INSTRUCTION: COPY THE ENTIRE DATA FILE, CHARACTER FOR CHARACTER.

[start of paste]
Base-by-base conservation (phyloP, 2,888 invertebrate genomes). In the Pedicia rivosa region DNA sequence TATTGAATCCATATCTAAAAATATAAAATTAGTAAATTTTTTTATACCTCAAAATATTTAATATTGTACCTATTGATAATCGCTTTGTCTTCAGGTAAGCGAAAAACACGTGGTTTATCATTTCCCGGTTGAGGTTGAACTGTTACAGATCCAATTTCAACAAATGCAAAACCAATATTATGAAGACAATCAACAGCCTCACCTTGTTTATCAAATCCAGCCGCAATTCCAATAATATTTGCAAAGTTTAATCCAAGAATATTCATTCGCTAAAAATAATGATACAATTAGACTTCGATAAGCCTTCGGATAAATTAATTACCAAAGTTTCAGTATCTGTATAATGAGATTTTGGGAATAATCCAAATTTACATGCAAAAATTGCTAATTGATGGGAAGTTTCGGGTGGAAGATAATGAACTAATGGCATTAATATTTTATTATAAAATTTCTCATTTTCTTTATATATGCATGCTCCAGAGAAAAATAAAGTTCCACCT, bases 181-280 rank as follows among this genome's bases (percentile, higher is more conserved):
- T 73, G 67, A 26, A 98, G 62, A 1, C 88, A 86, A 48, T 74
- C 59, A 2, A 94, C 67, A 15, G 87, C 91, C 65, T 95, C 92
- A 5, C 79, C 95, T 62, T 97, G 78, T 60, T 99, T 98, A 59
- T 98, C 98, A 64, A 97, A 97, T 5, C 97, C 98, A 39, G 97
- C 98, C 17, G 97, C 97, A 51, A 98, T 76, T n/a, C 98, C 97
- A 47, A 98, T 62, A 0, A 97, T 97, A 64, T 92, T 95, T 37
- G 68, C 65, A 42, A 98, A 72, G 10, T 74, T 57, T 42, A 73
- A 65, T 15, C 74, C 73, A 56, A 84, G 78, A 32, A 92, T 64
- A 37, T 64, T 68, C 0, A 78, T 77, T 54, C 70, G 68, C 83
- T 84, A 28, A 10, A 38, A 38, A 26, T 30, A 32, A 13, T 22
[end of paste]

Base-by-base conservation (phyloP, 2,888 invertebrate genomes). In the Pedicia rivosa region DNA sequence TATTGAATCCATATCTAAAAATATAAAATTAGTAAATTTTTTTATACCTCAAAATATTTAATATTGTACCTATTGATAATCGCTTTGTCTTCAGGTAAGCGAAAAACACGTGGTTTATCATTTCCCGGTTGAGGTTGAACTGTTACAGATCCAATTTCAACAAATGCAAAACCAATATTATGAAGACAATCAACAGCCTCACCTTGTTTATCAAATCCAGCCGCAATTCCAATAATATTTGCAAAGTTTAATCCAAGAATATTCATTCGCTAAAAATAATGATACAATTAGACTTCGATAAGCCTTCGGATAAATTAATTACCAAAGTTTCAGTATCTGTATAATGAGATTTTGGGAATAATCCAAATTTACATGCAAAAATTGCTAATTGATGGGAAGTTTCGGGTGGAAGATAATGAACTAATGGCATTAATATTTTATTATAAAATTTCTCATTTTCTTTATATATGCATGCTCCAGAGAAAAATAAAGTTCCACCT, bases 181-280 rank as follows among this genome's bases (percentile, higher is more conserved):
- T 73, G 67, A 26, A 98, G 62, A 1, C 88, A 86, A 48, T 74
- C 59, A 2, A 94, C 67, A 15, G 87, C 91, C 65, T 95, C 92
- A 5, C 79, C 95, T 62, T 97, G 78, T 60, T 99, T 98, A 59
- T 98, C 98, A 64, A 97, A 97, T 5, C 97, C 98, A 39, G 97
- C 98, C 17, G 97, C 97, A 51, A 98, T 76, T n/a, C 98, C 97
- A 47, A 98, T 62, A 0, A 97, T 97, A 64, T 92, T 95, T 37
- G 68, C 65, A 42, A 98, A 72, G 10, T 74, T 57, T 42, A 73
- A 65, T 15, C 74, C 73, A 56, A 84, G 78, A 32, A 92, T 64
- A 37, T 64, T 68, C 0, A 78, T 77, T 54, C 70, G 68, C 83
- T 84, A 28, A 10, A 38, A 38, A 26, T 30, A 32, A 13, T 22